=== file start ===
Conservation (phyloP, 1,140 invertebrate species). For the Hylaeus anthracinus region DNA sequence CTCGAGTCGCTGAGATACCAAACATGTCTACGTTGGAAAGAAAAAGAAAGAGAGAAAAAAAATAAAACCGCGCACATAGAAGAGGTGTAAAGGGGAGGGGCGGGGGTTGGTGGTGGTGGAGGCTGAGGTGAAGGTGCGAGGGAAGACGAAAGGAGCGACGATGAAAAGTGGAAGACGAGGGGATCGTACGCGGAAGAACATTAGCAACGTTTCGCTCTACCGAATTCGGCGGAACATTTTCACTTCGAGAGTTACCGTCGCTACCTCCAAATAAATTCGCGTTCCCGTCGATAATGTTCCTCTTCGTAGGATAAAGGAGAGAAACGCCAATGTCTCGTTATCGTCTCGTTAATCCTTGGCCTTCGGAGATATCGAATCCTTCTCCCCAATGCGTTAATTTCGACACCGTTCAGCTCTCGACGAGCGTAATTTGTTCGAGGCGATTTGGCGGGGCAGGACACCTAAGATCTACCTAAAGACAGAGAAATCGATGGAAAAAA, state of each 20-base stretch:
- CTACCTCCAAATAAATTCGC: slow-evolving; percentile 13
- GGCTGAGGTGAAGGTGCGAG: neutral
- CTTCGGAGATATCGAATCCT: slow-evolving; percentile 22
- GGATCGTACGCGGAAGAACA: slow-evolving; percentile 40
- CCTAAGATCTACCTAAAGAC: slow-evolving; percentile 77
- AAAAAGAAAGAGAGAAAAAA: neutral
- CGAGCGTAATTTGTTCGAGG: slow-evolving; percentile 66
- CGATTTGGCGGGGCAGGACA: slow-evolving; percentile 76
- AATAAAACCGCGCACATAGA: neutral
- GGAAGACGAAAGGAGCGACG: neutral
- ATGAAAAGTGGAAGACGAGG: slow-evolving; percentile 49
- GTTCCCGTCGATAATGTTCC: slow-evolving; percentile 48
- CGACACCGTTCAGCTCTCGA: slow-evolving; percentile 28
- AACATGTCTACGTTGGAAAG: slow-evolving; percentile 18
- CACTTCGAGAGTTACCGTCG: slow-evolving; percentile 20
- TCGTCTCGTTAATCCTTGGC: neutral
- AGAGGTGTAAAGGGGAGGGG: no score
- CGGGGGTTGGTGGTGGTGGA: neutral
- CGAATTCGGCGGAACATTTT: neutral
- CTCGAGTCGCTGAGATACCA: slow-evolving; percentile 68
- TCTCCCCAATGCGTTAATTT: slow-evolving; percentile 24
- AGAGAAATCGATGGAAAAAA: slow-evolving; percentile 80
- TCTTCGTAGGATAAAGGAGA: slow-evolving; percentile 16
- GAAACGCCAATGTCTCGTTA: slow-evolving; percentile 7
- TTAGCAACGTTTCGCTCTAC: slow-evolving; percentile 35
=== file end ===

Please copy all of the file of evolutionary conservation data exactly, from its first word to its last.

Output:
Conservation (phyloP, 1,140 invertebrate species). For the Hylaeus anthracinus region DNA sequence CTCGAGTCGCTGAGATACCAAACATGTCTACGTTGGAAAGAAAAAGAAAGAGAGAAAAAAAATAAAACCGCGCACATAGAAGAGGTGTAAAGGGGAGGGGCGGGGGTTGGTGGTGGTGGAGGCTGAGGTGAAGGTGCGAGGGAAGACGAAAGGAGCGACGATGAAAAGTGGAAGACGAGGGGATCGTACGCGGAAGAACATTAGCAACGTTTCGCTCTACCGAATTCGGCGGAACATTTTCACTTCGAGAGTTACCGTCGCTACCTCCAAATAAATTCGCGTTCCCGTCGATAATGTTCCTCTTCGTAGGATAAAGGAGAGAAACGCCAATGTCTCGTTATCGTCTCGTTAATCCTTGGCCTTCGGAGATATCGAATCCTTCTCCCCAATGCGTTAATTTCGACACCGTTCAGCTCTCGACGAGCGTAATTTGTTCGAGGCGATTTGGCGGGGCAGGACACCTAAGATCTACCTAAAGACAGAGAAATCGATGGAAAAAA, state of each 20-base stretch:
- CTACCTCCAAATAAATTCGC: slow-evolving; percentile 13
- GGCTGAGGTGAAGGTGCGAG: neutral
- CTTCGGAGATATCGAATCCT: slow-evolving; percentile 22
- GGATCGTACGCGGAAGAACA: slow-evolving; percentile 40
- CCTAAGATCTACCTAAAGAC: slow-evolving; percentile 77
- AAAAAGAAAGAGAGAAAAAA: neutral
- CGAGCGTAATTTGTTCGAGG: slow-evolving; percentile 66
- CGATTTGGCGGGGCAGGACA: slow-evolving; percentile 76
- AATAAAACCGCGCACATAGA: neutral
- GGAAGACGAAAGGAGCGACG: neutral
- ATGAAAAGTGGAAGACGAGG: slow-evolving; percentile 49
- GTTCCCGTCGATAATGTTCC: slow-evolving; percentile 48
- CGACACCGTTCAGCTCTCGA: slow-evolving; percentile 28
- AACATGTCTACGTTGGAAAG: slow-evolving; percentile 18
- CACTTCGAGAGTTACCGTCG: slow-evolving; percentile 20
- TCGTCTCGTTAATCCTTGGC: neutral
- AGAGGTGTAAAGGGGAGGGG: no score
- CGGGGGTTGGTGGTGGTGGA: neutral
- CGAATTCGGCGGAACATTTT: neutral
- CTCGAGTCGCTGAGATACCA: slow-evolving; percentile 68
- TCTCCCCAATGCGTTAATTT: slow-evolving; percentile 24
- AGAGAAATCGATGGAAAAAA: slow-evolving; percentile 80
- TCTTCGTAGGATAAAGGAGA: slow-evolving; percentile 16
- GAAACGCCAATGTCTCGTTA: slow-evolving; percentile 7
- TTAGCAACGTTTCGCTCTAC: slow-evolving; percentile 35